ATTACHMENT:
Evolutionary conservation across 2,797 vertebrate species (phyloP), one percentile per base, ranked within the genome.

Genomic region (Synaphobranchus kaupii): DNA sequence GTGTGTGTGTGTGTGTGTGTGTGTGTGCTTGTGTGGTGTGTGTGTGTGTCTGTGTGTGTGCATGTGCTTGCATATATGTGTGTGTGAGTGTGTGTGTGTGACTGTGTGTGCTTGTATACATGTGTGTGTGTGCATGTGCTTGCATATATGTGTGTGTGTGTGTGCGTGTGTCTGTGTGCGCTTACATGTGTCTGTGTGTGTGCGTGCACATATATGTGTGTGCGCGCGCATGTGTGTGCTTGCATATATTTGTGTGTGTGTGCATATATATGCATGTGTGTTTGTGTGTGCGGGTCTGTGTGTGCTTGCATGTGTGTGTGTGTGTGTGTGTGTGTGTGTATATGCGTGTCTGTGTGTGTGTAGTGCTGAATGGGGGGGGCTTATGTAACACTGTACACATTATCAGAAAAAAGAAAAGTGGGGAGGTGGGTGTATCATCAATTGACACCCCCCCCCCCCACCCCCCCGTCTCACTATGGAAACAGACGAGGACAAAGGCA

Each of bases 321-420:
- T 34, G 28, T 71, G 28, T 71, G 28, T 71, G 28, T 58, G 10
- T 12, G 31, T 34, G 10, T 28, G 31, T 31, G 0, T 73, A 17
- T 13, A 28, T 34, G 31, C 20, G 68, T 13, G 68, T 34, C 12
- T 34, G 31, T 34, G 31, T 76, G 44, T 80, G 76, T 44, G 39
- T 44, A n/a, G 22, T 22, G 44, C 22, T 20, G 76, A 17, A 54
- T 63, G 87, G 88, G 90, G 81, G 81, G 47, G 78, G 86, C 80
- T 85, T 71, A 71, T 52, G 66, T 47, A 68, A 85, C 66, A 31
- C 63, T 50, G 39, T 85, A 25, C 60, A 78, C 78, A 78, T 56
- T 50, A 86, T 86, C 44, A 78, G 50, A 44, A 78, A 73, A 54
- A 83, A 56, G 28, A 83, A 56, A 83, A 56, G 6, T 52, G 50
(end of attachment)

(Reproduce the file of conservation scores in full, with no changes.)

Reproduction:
Evolutionary conservation across 2,797 vertebrate species (phyloP), one percentile per base, ranked within the genome.

Genomic region (Synaphobranchus kaupii): DNA sequence GTGTGTGTGTGTGTGTGTGTGTGTGTGCTTGTGTGGTGTGTGTGTGTGTCTGTGTGTGTGCATGTGCTTGCATATATGTGTGTGTGAGTGTGTGTGTGTGACTGTGTGTGCTTGTATACATGTGTGTGTGTGCATGTGCTTGCATATATGTGTGTGTGTGTGTGCGTGTGTCTGTGTGCGCTTACATGTGTCTGTGTGTGTGCGTGCACATATATGTGTGTGCGCGCGCATGTGTGTGCTTGCATATATTTGTGTGTGTGTGCATATATATGCATGTGTGTTTGTGTGTGCGGGTCTGTGTGTGCTTGCATGTGTGTGTGTGTGTGTGTGTGTGTGTGTATATGCGTGTCTGTGTGTGTGTAGTGCTGAATGGGGGGGGCTTATGTAACACTGTACACATTATCAGAAAAAAGAAAAGTGGGGAGGTGGGTGTATCATCAATTGACACCCCCCCCCCCCACCCCCCCGTCTCACTATGGAAACAGACGAGGACAAAGGCA

Each of bases 321-420:
- T 34, G 28, T 71, G 28, T 71, G 28, T 71, G 28, T 58, G 10
- T 12, G 31, T 34, G 10, T 28, G 31, T 31, G 0, T 73, A 17
- T 13, A 28, T 34, G 31, C 20, G 68, T 13, G 68, T 34, C 12
- T 34, G 31, T 34, G 31, T 76, G 44, T 80, G 76, T 44, G 39
- T 44, A n/a, G 22, T 22, G 44, C 22, T 20, G 76, A 17, A 54
- T 63, G 87, G 88, G 90, G 81, G 81, G 47, G 78, G 86, C 80
- T 85, T 71, A 71, T 52, G 66, T 47, A 68, A 85, C 66, A 31
- C 63, T 50, G 39, T 85, A 25, C 60, A 78, C 78, A 78, T 56
- T 50, A 86, T 86, C 44, A 78, G 50, A 44, A 78, A 73, A 54
- A 83, A 56, G 28, A 83, A 56, A 83, A 56, G 6, T 52, G 50